International Tax Transparency: A New Way of Banking

Newly appointed IRS Commissioner John Koskinen has made clear that a top priority for the IRS is eliminating the practice of U.S. taxpayers concealing money in offshore accounts specifically for the purpose of tax evasion. At the U.S. Council for International Business-OECD International Tax Conference held in Washington, DC on June 3, 2014 Koskinen detailed at length the current measures undertaken by the IRS as well as future courses of action to enforce, encourage, and collaborate with banks across the globe to disclose all financial-related information on their U.S. account holders including investments and other business dealings. According to a report issued by Bloomberg Daily, Koskinen is one of the many people that believe in the promotion of fairness within the U.S. tax system and as Commissioner, has committed himself to bringing to justice the wealthier taxpayers who exploit the voluntary compliance aspect of our tax system by instead stashing their income overseas, unreported to the IRS.

Throughout his remarks at the conference, Koskinen reiterated over and over the notion that “international tax transparency is no longer a distant hope but rather an immediate reality” thanks in large part to the Foreign Account Tax Compliance Act also known as FATCA. Enacted by Congress in 2010, FATCA, which will become effective on July 1st, is a multi-faceted piece of legislation spearheading the crackdown on offshore tax evasion. As a part of its more aggressive enforcement policies encouraging foreign banks to disclose their U.S. account holders, FATCA allows for the imposing of significant penalty fees on any business transactions conducted in the U.S. by those foreign banks that refuse to disclose information on their U.S. account holders . According to ThinkProgress, as a part of its more diplomatic enforcement policies, “FATCA has established a process for the U.S. government to strike direct information-sharing agreements with foreign governments.” To date, nearly 70 countries have already entered into such agreements with the U.S. The Offshore Voluntary Disclosure Program (OVDP) developed in 2009 by the IRS, in which U.S. taxpayers can voluntarily come into compliance and disclose their offshore accounts, is another one of FATCA’s less aggressive strategies.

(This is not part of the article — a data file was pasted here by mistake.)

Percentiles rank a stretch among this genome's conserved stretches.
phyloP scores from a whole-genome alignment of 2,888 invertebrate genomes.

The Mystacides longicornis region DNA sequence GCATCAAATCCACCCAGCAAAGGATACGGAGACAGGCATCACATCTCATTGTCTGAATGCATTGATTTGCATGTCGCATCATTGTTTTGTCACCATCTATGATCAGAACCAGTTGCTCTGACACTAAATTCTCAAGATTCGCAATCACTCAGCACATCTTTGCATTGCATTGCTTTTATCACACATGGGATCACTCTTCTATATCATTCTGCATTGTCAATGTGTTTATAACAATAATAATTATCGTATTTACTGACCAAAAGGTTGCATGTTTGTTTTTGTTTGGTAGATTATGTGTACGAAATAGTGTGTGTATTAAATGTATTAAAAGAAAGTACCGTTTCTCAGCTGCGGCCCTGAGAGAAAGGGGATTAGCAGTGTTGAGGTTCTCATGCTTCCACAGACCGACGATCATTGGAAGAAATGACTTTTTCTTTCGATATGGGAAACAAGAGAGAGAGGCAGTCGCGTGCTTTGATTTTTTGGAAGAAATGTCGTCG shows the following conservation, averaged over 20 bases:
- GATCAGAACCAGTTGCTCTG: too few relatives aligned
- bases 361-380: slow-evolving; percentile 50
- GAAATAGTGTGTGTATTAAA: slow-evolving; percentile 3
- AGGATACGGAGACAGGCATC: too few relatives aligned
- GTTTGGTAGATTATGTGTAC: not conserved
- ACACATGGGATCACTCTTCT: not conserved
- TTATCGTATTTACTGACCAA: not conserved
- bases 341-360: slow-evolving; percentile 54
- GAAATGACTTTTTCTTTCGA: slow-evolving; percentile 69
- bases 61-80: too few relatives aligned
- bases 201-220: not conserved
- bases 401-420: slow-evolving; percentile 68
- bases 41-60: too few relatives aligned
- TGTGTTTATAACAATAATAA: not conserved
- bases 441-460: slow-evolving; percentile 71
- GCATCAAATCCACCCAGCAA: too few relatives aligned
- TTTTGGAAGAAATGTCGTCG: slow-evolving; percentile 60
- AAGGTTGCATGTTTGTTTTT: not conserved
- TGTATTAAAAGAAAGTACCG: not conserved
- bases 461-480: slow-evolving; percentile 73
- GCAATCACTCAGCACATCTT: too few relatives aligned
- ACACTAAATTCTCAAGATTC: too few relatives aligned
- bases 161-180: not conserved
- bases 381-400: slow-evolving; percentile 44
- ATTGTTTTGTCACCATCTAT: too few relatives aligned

One can infer that, between the 77,000 different foreign banks across the globe that have come forward with information on their U.S. account holders as of June 1st, and the 100+ Swiss banks that are already in cooperation with the U.S. Department of Justice, as reported by ThinkProgress, Mr. Koskinen and the global tax administrators community are indeed on their way to eliminating bank secrecy for foreign account holders.